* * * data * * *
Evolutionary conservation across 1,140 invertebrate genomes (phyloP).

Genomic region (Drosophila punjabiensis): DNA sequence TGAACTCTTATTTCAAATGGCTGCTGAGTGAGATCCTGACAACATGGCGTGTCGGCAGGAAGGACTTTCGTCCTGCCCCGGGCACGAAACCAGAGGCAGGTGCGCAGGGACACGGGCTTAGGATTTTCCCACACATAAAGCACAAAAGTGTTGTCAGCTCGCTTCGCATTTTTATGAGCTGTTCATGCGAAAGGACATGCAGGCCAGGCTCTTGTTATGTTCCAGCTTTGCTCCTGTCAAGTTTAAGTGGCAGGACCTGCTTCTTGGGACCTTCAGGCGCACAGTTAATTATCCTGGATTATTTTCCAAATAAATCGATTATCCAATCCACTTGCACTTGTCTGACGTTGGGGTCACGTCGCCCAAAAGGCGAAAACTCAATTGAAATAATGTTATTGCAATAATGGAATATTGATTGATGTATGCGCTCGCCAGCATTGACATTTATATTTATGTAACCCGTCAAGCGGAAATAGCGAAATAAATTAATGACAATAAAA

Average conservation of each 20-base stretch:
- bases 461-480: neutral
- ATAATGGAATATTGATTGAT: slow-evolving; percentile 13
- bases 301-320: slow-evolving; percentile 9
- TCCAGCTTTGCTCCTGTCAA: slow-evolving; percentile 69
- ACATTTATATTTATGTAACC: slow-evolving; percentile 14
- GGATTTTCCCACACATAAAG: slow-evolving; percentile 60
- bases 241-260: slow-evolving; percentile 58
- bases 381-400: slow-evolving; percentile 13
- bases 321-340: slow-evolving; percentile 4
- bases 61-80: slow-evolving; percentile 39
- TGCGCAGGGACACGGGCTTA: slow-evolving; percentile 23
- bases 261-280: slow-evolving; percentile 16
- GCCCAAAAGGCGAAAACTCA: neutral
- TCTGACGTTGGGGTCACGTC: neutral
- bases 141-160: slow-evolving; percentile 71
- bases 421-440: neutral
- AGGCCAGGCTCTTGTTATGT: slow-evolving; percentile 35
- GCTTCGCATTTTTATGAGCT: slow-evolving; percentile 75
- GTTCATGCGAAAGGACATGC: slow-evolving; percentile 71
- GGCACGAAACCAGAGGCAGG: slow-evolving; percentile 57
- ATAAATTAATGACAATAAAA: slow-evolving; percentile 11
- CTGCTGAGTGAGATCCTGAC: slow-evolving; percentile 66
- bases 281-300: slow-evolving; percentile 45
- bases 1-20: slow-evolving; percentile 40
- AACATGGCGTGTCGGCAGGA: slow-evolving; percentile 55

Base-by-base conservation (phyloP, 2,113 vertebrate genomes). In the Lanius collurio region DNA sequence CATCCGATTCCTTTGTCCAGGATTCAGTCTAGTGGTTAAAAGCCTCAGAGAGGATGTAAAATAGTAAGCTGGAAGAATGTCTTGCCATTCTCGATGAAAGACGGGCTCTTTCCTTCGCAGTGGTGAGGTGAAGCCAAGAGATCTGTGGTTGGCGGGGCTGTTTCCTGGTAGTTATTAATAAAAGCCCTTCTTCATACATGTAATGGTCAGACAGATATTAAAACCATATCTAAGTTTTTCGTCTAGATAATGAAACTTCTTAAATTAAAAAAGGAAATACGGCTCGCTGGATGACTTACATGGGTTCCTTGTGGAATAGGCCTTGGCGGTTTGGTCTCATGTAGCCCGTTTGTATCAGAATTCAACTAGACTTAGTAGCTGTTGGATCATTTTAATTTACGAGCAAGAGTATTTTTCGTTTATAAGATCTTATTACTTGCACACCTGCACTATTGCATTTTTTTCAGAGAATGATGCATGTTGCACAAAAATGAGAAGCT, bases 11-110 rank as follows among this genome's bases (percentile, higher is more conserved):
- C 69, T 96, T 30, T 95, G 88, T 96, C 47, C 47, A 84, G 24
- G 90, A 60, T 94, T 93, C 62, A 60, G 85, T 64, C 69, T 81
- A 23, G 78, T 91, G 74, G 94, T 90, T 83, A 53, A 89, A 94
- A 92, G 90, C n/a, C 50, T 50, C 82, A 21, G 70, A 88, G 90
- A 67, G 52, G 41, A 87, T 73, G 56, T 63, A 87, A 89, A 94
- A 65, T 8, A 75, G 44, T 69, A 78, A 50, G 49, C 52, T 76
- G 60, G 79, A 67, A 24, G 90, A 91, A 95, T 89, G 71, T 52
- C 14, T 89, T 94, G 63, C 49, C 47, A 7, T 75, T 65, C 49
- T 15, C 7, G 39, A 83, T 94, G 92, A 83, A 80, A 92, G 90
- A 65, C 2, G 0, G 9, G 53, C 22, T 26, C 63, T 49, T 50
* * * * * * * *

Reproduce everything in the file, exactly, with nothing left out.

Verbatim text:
Evolutionary conservation across 1,140 invertebrate genomes (phyloP).

Genomic region (Drosophila punjabiensis): DNA sequence TGAACTCTTATTTCAAATGGCTGCTGAGTGAGATCCTGACAACATGGCGTGTCGGCAGGAAGGACTTTCGTCCTGCCCCGGGCACGAAACCAGAGGCAGGTGCGCAGGGACACGGGCTTAGGATTTTCCCACACATAAAGCACAAAAGTGTTGTCAGCTCGCTTCGCATTTTTATGAGCTGTTCATGCGAAAGGACATGCAGGCCAGGCTCTTGTTATGTTCCAGCTTTGCTCCTGTCAAGTTTAAGTGGCAGGACCTGCTTCTTGGGACCTTCAGGCGCACAGTTAATTATCCTGGATTATTTTCCAAATAAATCGATTATCCAATCCACTTGCACTTGTCTGACGTTGGGGTCACGTCGCCCAAAAGGCGAAAACTCAATTGAAATAATGTTATTGCAATAATGGAATATTGATTGATGTATGCGCTCGCCAGCATTGACATTTATATTTATGTAACCCGTCAAGCGGAAATAGCGAAATAAATTAATGACAATAAAA

Average conservation of each 20-base stretch:
- bases 461-480: neutral
- ATAATGGAATATTGATTGAT: slow-evolving; percentile 13
- bases 301-320: slow-evolving; percentile 9
- TCCAGCTTTGCTCCTGTCAA: slow-evolving; percentile 69
- ACATTTATATTTATGTAACC: slow-evolving; percentile 14
- GGATTTTCCCACACATAAAG: slow-evolving; percentile 60
- bases 241-260: slow-evolving; percentile 58
- bases 381-400: slow-evolving; percentile 13
- bases 321-340: slow-evolving; percentile 4
- bases 61-80: slow-evolving; percentile 39
- TGCGCAGGGACACGGGCTTA: slow-evolving; percentile 23
- bases 261-280: slow-evolving; percentile 16
- GCCCAAAAGGCGAAAACTCA: neutral
- TCTGACGTTGGGGTCACGTC: neutral
- bases 141-160: slow-evolving; percentile 71
- bases 421-440: neutral
- AGGCCAGGCTCTTGTTATGT: slow-evolving; percentile 35
- GCTTCGCATTTTTATGAGCT: slow-evolving; percentile 75
- GTTCATGCGAAAGGACATGC: slow-evolving; percentile 71
- GGCACGAAACCAGAGGCAGG: slow-evolving; percentile 57
- ATAAATTAATGACAATAAAA: slow-evolving; percentile 11
- CTGCTGAGTGAGATCCTGAC: slow-evolving; percentile 66
- bases 281-300: slow-evolving; percentile 45
- bases 1-20: slow-evolving; percentile 40
- AACATGGCGTGTCGGCAGGA: slow-evolving; percentile 55

Base-by-base conservation (phyloP, 2,113 vertebrate genomes). In the Lanius collurio region DNA sequence CATCCGATTCCTTTGTCCAGGATTCAGTCTAGTGGTTAAAAGCCTCAGAGAGGATGTAAAATAGTAAGCTGGAAGAATGTCTTGCCATTCTCGATGAAAGACGGGCTCTTTCCTTCGCAGTGGTGAGGTGAAGCCAAGAGATCTGTGGTTGGCGGGGCTGTTTCCTGGTAGTTATTAATAAAAGCCCTTCTTCATACATGTAATGGTCAGACAGATATTAAAACCATATCTAAGTTTTTCGTCTAGATAATGAAACTTCTTAAATTAAAAAAGGAAATACGGCTCGCTGGATGACTTACATGGGTTCCTTGTGGAATAGGCCTTGGCGGTTTGGTCTCATGTAGCCCGTTTGTATCAGAATTCAACTAGACTTAGTAGCTGTTGGATCATTTTAATTTACGAGCAAGAGTATTTTTCGTTTATAAGATCTTATTACTTGCACACCTGCACTATTGCATTTTTTTCAGAGAATGATGCATGTTGCACAAAAATGAGAAGCT, bases 11-110 rank as follows among this genome's bases (percentile, higher is more conserved):
- C 69, T 96, T 30, T 95, G 88, T 96, C 47, C 47, A 84, G 24
- G 90, A 60, T 94, T 93, C 62, A 60, G 85, T 64, C 69, T 81
- A 23, G 78, T 91, G 74, G 94, T 90, T 83, A 53, A 89, A 94
- A 92, G 90, C n/a, C 50, T 50, C 82, A 21, G 70, A 88, G 90
- A 67, G 52, G 41, A 87, T 73, G 56, T 63, A 87, A 89, A 94
- A 65, T 8, A 75, G 44, T 69, A 78, A 50, G 49, C 52, T 76
- G 60, G 79, A 67, A 24, G 90, A 91, A 95, T 89, G 71, T 52
- C 14, T 89, T 94, G 63, C 49, C 47, A 7, T 75, T 65, C 49
- T 15, C 7, G 39, A 83, T 94, G 92, A 83, A 80, A 92, G 90
- A 65, C 2, G 0, G 9, G 53, C 22, T 26, C 63, T 49, T 50